And that's why our first message in Africa, in Senegal, revolved around issues of democracy, transparency, accountability. There is a huge economic component to that. Those countries where businesses can feel confident that there will be peaceful transitions of power, that corruption is prosecuted, where there's rule of law, where there's protection of private property, where the government is practical and not wildly ideological -- that is what will attract American businesses, because I think when I talk to a lot of CEOs, they see the potential there, but what they don't want to do is find themselves five years out suddenly with a different government, suddenly their money is stuck, their workers are being shaken down -- that's the kind of thing we want to make sure that we emphasize throughout this trip.
Q Sir, looking forward to your trip in South Africa comes at a time when, obviously, a lot of people in the region are focused on the ailing health of Nelson Mandela. I know you have a relationship with him -- do you hope to visit him? Do you think that your message there will change?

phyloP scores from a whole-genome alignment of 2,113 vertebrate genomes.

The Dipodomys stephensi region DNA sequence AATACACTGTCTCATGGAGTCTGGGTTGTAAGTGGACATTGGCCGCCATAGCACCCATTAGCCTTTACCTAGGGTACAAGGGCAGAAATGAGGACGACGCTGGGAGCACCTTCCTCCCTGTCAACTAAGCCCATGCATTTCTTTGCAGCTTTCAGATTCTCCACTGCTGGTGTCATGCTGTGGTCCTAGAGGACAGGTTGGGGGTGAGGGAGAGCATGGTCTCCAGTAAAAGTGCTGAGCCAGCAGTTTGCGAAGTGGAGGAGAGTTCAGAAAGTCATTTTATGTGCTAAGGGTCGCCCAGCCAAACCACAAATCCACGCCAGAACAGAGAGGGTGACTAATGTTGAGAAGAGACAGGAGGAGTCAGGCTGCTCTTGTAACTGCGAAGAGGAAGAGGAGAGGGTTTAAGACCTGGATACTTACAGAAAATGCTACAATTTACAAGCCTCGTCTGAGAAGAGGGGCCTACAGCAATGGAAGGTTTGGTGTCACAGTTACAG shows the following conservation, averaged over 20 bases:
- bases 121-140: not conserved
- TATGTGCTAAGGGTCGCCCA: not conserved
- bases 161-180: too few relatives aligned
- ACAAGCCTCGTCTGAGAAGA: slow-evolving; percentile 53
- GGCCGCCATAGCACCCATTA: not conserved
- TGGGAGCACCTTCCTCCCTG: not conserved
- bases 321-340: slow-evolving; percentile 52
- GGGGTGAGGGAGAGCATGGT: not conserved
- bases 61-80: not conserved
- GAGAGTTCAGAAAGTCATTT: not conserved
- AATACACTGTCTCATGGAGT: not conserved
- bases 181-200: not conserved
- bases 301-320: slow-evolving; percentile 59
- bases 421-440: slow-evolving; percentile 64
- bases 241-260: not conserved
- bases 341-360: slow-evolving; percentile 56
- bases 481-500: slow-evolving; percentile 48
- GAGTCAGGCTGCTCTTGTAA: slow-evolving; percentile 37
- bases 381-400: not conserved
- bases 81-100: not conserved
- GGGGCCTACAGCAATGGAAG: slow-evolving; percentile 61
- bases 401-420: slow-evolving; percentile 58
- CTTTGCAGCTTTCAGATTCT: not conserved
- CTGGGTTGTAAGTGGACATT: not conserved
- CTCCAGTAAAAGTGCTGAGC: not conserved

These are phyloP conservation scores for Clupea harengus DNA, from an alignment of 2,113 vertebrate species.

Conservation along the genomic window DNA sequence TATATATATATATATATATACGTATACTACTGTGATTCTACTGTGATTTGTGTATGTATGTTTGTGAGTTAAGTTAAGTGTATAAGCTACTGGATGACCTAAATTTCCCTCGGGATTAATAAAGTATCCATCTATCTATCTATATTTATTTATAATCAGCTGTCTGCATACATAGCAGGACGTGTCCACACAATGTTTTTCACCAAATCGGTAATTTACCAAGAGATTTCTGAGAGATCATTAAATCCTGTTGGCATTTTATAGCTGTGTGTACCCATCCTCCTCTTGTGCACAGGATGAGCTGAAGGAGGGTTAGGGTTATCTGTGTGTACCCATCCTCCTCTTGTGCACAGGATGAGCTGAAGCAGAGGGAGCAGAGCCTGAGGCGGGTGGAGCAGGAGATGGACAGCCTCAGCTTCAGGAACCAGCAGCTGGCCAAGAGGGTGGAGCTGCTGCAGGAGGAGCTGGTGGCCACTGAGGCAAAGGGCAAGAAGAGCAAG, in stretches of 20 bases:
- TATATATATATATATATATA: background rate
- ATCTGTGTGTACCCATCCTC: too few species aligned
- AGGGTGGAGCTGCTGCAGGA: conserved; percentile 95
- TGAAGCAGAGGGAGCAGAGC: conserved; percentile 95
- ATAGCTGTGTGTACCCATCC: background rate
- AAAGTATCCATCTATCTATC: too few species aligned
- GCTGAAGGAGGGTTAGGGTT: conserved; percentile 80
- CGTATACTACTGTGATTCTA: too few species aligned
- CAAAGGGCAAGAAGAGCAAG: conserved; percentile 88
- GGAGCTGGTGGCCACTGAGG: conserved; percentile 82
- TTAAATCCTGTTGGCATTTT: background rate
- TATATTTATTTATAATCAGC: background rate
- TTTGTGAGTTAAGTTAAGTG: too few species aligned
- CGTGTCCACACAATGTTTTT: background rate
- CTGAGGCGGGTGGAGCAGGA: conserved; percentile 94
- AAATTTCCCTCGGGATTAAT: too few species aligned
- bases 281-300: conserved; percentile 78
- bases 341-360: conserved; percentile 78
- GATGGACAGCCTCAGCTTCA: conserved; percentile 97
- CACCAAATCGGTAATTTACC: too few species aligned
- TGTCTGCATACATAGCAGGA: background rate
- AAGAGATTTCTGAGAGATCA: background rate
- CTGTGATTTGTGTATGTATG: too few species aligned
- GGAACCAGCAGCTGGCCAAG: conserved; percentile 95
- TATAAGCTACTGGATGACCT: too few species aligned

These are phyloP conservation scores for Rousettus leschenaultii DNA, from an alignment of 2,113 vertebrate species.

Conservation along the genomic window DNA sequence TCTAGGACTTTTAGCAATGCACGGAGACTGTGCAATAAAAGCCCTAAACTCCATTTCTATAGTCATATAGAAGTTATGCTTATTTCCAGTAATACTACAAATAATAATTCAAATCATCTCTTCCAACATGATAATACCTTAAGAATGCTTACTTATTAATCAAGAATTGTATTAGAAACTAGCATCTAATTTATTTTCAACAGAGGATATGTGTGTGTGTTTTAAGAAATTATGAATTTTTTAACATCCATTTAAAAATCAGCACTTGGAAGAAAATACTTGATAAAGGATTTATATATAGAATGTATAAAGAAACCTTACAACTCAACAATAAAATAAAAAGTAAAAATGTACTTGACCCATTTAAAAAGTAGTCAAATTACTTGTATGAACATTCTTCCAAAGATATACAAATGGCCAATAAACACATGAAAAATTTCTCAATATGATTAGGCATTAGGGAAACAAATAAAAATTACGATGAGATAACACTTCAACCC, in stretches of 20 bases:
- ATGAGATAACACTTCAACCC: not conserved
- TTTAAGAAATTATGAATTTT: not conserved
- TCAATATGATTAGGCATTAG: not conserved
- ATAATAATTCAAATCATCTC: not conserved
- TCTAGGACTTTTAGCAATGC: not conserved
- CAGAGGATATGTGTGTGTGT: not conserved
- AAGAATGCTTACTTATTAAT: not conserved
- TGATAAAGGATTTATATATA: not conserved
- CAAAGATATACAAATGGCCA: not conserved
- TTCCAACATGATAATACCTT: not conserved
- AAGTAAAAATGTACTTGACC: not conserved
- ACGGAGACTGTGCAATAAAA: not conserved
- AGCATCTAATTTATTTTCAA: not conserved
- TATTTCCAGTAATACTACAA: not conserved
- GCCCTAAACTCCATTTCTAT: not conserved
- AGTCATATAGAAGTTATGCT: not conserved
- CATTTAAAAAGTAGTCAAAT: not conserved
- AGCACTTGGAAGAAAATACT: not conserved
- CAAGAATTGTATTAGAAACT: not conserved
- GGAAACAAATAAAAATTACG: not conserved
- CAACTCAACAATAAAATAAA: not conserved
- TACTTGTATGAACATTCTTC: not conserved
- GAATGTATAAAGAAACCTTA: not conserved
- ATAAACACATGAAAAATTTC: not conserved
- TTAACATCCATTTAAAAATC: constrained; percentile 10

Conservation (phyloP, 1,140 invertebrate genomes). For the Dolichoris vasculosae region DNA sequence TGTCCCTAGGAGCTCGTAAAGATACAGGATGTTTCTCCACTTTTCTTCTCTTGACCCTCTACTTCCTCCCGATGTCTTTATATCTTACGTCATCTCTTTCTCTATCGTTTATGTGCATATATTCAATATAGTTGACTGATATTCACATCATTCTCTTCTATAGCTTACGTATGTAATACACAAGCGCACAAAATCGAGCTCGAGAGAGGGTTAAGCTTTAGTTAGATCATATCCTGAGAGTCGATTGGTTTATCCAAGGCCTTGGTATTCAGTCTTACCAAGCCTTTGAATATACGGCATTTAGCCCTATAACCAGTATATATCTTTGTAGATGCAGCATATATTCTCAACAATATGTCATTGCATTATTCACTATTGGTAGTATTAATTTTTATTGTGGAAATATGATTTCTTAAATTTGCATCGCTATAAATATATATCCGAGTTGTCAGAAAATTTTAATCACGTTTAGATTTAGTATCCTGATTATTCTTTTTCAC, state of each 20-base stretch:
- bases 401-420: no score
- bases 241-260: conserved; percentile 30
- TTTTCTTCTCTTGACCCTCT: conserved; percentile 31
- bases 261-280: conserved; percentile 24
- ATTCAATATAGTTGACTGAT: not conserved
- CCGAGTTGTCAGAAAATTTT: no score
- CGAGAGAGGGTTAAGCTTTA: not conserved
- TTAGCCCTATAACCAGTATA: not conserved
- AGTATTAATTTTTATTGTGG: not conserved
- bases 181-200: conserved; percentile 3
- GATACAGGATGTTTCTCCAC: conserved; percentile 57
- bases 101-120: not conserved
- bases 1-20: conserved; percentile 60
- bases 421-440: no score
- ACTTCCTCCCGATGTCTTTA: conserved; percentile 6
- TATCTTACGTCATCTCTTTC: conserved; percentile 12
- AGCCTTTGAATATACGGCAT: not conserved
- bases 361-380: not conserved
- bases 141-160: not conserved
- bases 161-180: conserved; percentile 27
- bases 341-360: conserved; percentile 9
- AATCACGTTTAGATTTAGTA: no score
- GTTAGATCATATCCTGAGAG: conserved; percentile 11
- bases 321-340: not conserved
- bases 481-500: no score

THE PRESIDENT: I think the message will be consistent because it draws on the lessons of Nelson Mandela's own life -- that if we focus on what Africa as a continent can do together and what these countries can do when they're unified, as opposed to when they're divided by tribe or race or religion, then Africa's rise will continue. And that's one of the central lessons of what Nelson Mandela accomplished not just as President, but in the struggle to overcome Apartheid and his years in prison.